Meteorologists with the National Hurricane Center on Thursday night confirmed that the tropical system that formed this week in the Atlantic had strengthened to become Hurricane Isaias, a Category 1 storm taking aim at the Bahamas.
Forecasts vary about where the storm’s path will take it, but it’s possible — probable, even — that Hampton Roads will feel some of its effects in the coming days. That could mean a few showers and wind gusts, or it could mean something more substantial and worrisome.
This region is, of course, no stranger to these events. We know the drill and what to do when a storm zeroes in on the area.
So today, we’ll spend a little time checking supplies, making sure there’s enough food and water on hand in case of emergency. We’ll check first aid supplies, maybe test a few flashlights and NOAA radios, and look at how much pet food we have.
And we’ll revisit the emergency plan we’ve established for our families to make sure everybody knows what to do in case things go south.
Chances are, it’ll be nothing. Chances are, it’ll blow by without causing a stir. We’ll get some rain and wind, maybe some inland and coastal flooding, and that’ll be that.
But readiness is crucial, just in case. So visit ready.gov or vaemergency.gov for planning tips and pay attention to official reports. This may be nothing to worry about, but there’s no reason to be caught unprepared.
On Tuesday, the Chesapeake Police Department responded to a call about a child left unattended in a vehicle on a day that the heat index reached 110 degrees.
They discovered an 8-month-old girl who was unresponsive. She was rushed to a hospital and pronounced dead.
That evening, in Virginia Beach, emergency responders were called to a house where a child under the age of 5 had drowned in a backyard swimming pool.
One day. Two children. Such heartbreak over nearly incomprehensible loss.
While there may be little in common between the two events, and rendering no verdict about responsibility here, these tragedies remind us of the duty we have to care for and protect the youngest among us — and how that challenge is greater in these extraordinary times.
Nobody should ever leave a child in a hot car — it’s a criminal act, with good reason — but extreme heat can be dangerous for children under the watchful eye of their parents. They require special attention in those conditions.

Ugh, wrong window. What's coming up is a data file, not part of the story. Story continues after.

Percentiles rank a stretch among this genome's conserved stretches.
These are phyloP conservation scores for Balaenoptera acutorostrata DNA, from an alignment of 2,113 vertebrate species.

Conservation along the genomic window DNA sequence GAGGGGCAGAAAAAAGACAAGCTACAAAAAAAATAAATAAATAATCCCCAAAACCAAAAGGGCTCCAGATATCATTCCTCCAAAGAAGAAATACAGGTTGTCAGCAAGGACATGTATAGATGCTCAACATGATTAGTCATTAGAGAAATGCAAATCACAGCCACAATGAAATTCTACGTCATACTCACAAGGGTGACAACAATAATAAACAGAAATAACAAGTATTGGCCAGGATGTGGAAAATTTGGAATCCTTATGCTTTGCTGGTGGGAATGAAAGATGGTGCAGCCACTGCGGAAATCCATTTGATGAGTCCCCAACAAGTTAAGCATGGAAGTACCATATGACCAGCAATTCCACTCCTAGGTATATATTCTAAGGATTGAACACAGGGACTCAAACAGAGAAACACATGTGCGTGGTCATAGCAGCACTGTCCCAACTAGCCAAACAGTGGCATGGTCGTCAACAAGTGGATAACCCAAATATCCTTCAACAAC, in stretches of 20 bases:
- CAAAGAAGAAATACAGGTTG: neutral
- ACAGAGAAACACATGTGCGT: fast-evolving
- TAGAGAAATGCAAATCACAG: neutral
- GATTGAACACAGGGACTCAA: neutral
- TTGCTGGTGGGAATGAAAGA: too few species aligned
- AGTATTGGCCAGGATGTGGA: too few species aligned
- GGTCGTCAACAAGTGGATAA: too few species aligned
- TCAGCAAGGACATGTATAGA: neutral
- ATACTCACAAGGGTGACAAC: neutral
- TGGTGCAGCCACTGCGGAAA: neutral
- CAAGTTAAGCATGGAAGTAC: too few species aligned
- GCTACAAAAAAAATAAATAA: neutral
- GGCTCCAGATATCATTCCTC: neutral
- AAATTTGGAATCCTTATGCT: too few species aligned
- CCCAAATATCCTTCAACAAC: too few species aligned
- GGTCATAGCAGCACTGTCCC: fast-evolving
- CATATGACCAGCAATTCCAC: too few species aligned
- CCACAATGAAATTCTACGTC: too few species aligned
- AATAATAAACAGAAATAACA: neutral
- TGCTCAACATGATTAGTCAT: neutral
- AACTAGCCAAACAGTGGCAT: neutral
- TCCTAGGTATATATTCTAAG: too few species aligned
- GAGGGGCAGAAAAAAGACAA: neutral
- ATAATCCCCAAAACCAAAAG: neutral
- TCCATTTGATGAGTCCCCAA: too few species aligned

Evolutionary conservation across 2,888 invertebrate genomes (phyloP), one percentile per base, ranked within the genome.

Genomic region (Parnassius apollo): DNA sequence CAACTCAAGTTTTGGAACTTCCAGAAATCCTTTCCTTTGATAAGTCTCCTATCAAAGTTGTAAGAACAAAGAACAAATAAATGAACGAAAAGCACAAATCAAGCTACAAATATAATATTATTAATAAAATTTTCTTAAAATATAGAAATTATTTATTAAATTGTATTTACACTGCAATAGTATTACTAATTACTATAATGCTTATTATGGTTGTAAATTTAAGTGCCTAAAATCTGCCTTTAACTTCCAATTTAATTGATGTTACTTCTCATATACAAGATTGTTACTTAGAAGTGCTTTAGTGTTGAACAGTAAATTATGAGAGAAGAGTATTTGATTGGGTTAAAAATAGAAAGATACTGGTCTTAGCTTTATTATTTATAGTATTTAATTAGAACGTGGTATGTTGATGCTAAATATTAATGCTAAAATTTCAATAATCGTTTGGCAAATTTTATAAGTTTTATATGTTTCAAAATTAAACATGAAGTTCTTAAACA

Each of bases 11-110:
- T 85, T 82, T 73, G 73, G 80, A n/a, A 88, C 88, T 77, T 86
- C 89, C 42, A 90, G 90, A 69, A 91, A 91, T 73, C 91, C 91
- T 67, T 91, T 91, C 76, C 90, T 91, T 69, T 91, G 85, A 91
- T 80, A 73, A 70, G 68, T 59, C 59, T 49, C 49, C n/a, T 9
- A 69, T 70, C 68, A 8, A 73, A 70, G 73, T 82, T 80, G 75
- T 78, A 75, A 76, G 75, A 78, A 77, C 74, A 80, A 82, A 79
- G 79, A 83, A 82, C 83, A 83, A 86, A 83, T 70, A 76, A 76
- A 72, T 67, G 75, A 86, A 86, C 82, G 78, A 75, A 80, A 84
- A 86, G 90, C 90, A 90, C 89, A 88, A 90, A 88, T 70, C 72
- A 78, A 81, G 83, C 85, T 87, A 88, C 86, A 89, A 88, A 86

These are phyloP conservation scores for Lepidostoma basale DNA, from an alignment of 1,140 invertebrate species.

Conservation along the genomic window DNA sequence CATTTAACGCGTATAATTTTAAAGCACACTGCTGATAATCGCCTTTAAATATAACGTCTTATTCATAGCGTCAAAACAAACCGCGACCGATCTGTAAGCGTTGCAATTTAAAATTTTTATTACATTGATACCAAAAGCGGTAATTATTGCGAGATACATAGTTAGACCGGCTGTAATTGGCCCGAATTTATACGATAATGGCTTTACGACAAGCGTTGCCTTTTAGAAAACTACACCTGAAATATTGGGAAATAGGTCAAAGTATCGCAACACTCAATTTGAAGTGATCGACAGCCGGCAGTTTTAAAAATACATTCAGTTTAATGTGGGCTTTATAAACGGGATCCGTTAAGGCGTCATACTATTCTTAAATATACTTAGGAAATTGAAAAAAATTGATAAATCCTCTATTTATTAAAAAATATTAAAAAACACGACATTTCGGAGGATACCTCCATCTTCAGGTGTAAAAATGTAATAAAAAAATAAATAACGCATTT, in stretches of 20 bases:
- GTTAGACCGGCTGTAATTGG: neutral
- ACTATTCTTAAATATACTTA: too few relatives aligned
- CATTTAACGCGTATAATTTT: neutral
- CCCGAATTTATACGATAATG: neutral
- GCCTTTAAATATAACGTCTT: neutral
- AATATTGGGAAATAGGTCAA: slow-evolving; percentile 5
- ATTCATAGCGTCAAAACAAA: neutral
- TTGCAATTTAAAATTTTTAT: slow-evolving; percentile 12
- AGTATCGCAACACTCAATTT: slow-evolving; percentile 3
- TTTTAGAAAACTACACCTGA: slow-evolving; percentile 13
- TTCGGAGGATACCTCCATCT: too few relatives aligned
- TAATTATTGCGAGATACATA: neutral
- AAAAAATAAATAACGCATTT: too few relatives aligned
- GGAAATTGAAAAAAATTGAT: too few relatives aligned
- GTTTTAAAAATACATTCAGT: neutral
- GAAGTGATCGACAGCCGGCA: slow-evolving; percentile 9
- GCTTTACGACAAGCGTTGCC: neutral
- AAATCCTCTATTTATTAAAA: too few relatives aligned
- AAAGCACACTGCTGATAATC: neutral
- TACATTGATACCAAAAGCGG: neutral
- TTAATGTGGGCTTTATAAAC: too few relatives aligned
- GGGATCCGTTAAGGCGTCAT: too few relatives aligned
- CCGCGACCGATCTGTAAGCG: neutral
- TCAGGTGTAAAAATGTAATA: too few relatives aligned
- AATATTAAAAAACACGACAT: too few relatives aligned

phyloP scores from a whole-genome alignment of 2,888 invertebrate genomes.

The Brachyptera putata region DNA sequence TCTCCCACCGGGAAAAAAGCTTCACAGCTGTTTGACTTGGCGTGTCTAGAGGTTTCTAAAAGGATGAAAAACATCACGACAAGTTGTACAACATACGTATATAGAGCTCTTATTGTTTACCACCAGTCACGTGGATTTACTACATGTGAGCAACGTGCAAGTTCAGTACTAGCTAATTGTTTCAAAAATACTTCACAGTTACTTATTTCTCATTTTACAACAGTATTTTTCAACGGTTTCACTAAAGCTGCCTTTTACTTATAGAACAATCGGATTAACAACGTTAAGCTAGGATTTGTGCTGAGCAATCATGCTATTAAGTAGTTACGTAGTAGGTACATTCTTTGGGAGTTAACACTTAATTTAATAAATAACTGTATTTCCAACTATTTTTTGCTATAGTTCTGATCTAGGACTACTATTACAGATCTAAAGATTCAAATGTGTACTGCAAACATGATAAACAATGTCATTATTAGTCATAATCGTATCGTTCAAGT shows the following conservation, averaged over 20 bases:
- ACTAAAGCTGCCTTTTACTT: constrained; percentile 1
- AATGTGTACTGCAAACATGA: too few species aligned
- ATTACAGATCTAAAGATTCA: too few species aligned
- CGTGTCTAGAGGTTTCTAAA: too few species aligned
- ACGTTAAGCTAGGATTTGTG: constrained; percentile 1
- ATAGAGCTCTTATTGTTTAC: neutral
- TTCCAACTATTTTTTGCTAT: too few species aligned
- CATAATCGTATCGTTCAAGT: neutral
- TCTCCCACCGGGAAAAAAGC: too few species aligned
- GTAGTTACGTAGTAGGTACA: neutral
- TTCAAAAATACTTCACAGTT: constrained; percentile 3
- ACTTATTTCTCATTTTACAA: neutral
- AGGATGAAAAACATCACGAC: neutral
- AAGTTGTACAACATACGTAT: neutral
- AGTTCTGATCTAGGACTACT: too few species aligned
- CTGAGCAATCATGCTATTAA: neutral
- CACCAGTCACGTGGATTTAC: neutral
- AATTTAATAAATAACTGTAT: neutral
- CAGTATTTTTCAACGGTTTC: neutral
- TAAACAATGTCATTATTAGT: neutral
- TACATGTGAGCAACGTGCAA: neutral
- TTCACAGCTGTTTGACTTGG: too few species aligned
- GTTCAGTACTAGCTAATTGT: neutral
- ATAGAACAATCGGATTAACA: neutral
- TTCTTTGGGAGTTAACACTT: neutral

Likewise, summer inevitably brings a story of a child drowning in a backyard pool. They can be a godsend in the lazy, hazy days of July and August — especially in a time of social distancing — but they pose a serious risk to kids that homeowners must never forget.
Children can make it difficult to keep close watch on them, especially with so many distractions in a world changed by the pandemic. But these tragedies serve as an awful reminder of that responsibility and the need for vigilance.
There’s something strange landing in mailboxes in Virginia and across the country: seeds. Specifically, unsolicited boxes of seeds that appear to have originated in China.
The Virginia Department of Agriculture and Consumer Services issued a news release on July 24 warning about them, echoing consumer notices from other states and the U.S. Department of Agriculture about the very strange mailers.
Their message: Do not plant them. In fact, officials ask anyone receiving them to not open the bag that contains the seeds, do not put them in the trash or compost or expose them to the environment.
Instead, seal the seeds and their packaging in a Ziploc bag and submit a report to the Office of Plant Industry Services at the office website or by emailing ReportAPest@vdacs.virginia.gov.
Invasive plants can have a devastating effect on the environment, including local crops, so please take the warning seriously.
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